Investment based incentives (IBI) in form of Concessional imports to attract OEM has been largely misunderstood. It is meant for assemblers to meet demand for other segments of the market while concentrating on limited models. It is also to improve their cash-flow position, stabilize prices of FBUs and quickly build up volume of new vehicles before restriction can be placed on used vehicle imports. In addition, long production runs for Nigeria models will yield economies of scale and low price offer to Nigerians eventually. The concession is actually designed to prevent revenue loss to government. Preferential tariff on concessionary FBU imports for Assemblers are way above tariff rate for FBUs pre-NAIDP. FBU cars were between 20% and 35%, while FBU commercial vehicles attracted only 10%.
Concessionary import under NAIDP is 35% for Cars and 20% for commercial vehicles. So where is the revenue loss? The initial two years of the NAIDP allows concessionary import of two FBUs for every one vehicle assembled at concessionary rate, which means that if you were to import a lower value Ford Ranger worth N6m as SKD kit at 10% tariff for instance, revenue to government will be N600, 000. And if an Upper end N18, 000,000 Ford explorer FBU is imported as concession at 35%, tariff will be N6, 000,300! And if you import 2 as entitled, government gets revenue of N12. 6m.! Compare this to N600, 000. Yet, those opposed to concessionary imports argue that importing Lower cost Unit as KD kits and importing High value vehicles as concession is a loss of revenue to government. One would have thought that the reverse is the case.
The NAIDP package is sufficiently attractive to OEMs. But because of the fear of possible policy reversal, most have chosen to partner with Nigeria Entrepreneurs, including existing Assembly plants. The impression has been given by some quarters that assembly licenses issued under NAIDP, 41 by last count, are too many. This is not true. All the companies and brands under license in Nigeria deserve them. Perhaps the fear is that quality will be compromised, but this can hardly happens. The OEM technical partners are extremely vigilant about quality and pursue robust programs locally. NADDC and SON work closely with the industry. Brands assembled in Nigeria include HONDA, NISSAN, HYUNDAI, PEUGEOT, ISUZU TRUCKS, MAN TRUCKS, FORD, ASHOK LEYLAND BUSAN, INNOSON, SINO TRUCK, PROFORCE, KIA, SCHACMAN, FAW and ASTON.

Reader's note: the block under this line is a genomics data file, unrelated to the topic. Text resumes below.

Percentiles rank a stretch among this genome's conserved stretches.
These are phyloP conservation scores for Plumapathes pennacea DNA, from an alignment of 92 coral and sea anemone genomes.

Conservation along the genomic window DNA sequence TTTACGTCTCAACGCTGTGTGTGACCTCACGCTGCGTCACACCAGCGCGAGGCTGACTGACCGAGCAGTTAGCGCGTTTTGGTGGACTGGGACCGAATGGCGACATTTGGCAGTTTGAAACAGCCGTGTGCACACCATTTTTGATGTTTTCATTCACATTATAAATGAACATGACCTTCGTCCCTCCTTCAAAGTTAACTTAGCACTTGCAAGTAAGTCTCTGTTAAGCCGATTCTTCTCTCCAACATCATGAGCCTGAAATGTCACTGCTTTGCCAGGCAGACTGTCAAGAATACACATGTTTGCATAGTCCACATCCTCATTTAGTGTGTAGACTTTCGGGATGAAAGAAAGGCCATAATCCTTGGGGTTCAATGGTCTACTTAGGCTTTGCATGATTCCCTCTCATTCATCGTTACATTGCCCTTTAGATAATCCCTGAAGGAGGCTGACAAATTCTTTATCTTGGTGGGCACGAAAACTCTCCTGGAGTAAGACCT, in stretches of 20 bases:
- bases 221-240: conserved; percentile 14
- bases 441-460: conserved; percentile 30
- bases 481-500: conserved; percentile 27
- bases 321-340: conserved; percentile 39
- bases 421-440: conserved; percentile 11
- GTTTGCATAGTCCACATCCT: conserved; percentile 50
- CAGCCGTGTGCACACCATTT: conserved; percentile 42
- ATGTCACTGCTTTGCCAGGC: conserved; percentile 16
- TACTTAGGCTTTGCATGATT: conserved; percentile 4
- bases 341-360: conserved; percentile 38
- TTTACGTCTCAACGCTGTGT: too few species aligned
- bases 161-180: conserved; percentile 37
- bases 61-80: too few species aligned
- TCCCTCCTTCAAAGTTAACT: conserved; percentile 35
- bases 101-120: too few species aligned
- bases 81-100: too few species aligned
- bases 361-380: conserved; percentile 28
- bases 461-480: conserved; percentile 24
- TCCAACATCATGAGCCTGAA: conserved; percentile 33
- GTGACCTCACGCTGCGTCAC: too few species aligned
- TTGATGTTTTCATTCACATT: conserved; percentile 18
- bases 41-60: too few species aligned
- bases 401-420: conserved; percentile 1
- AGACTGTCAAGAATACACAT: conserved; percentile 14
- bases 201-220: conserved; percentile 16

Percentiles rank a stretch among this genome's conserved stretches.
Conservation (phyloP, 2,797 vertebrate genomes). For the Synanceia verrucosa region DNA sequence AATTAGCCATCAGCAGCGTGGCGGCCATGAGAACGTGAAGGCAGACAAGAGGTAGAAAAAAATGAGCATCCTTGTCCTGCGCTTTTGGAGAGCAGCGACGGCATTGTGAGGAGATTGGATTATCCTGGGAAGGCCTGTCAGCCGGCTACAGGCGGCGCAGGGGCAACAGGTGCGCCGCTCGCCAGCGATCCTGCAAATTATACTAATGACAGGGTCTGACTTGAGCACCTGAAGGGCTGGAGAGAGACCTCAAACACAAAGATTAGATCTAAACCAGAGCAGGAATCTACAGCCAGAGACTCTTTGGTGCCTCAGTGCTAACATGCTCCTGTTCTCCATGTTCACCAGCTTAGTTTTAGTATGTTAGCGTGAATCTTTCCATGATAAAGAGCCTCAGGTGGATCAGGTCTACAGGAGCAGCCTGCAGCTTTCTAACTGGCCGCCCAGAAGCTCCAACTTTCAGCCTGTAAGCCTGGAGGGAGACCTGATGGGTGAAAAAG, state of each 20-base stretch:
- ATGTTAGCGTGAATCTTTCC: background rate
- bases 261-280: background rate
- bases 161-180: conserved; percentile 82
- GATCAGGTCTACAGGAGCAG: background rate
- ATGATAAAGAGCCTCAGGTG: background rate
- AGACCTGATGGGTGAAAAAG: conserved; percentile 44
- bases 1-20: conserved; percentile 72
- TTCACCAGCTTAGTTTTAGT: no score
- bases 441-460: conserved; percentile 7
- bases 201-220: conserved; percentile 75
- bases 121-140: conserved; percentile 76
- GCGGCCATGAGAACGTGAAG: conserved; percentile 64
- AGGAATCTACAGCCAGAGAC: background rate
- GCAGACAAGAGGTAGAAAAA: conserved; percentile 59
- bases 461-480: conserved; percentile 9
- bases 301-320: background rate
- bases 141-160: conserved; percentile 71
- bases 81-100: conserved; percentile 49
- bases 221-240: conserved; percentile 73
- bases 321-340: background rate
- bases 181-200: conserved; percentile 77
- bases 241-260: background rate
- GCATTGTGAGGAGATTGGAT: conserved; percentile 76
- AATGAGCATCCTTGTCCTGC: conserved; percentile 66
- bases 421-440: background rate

The Chinese companies on the list sign technical partnership agreement with multiple Nigerian Entrepreneurs, and they all have to be issued separate licenses. The market will eventually determine which company or brands survive. But everyone complies with set criteria for licensing. The status of these OEMs can be verified by anybody. The team that recommends licenses is made up of the SON, The Nigeria Customs Service (NCS), Federal Ministry of Finance and the NADDC. The licensing requirements are simple: A technical agreement with an OEM, a space certified by the OEM as fit for its assembly, List of equipment certified by the OEMs, Parking list prescribed by NAIDP, then all statutory requirements like tax clearance, etc.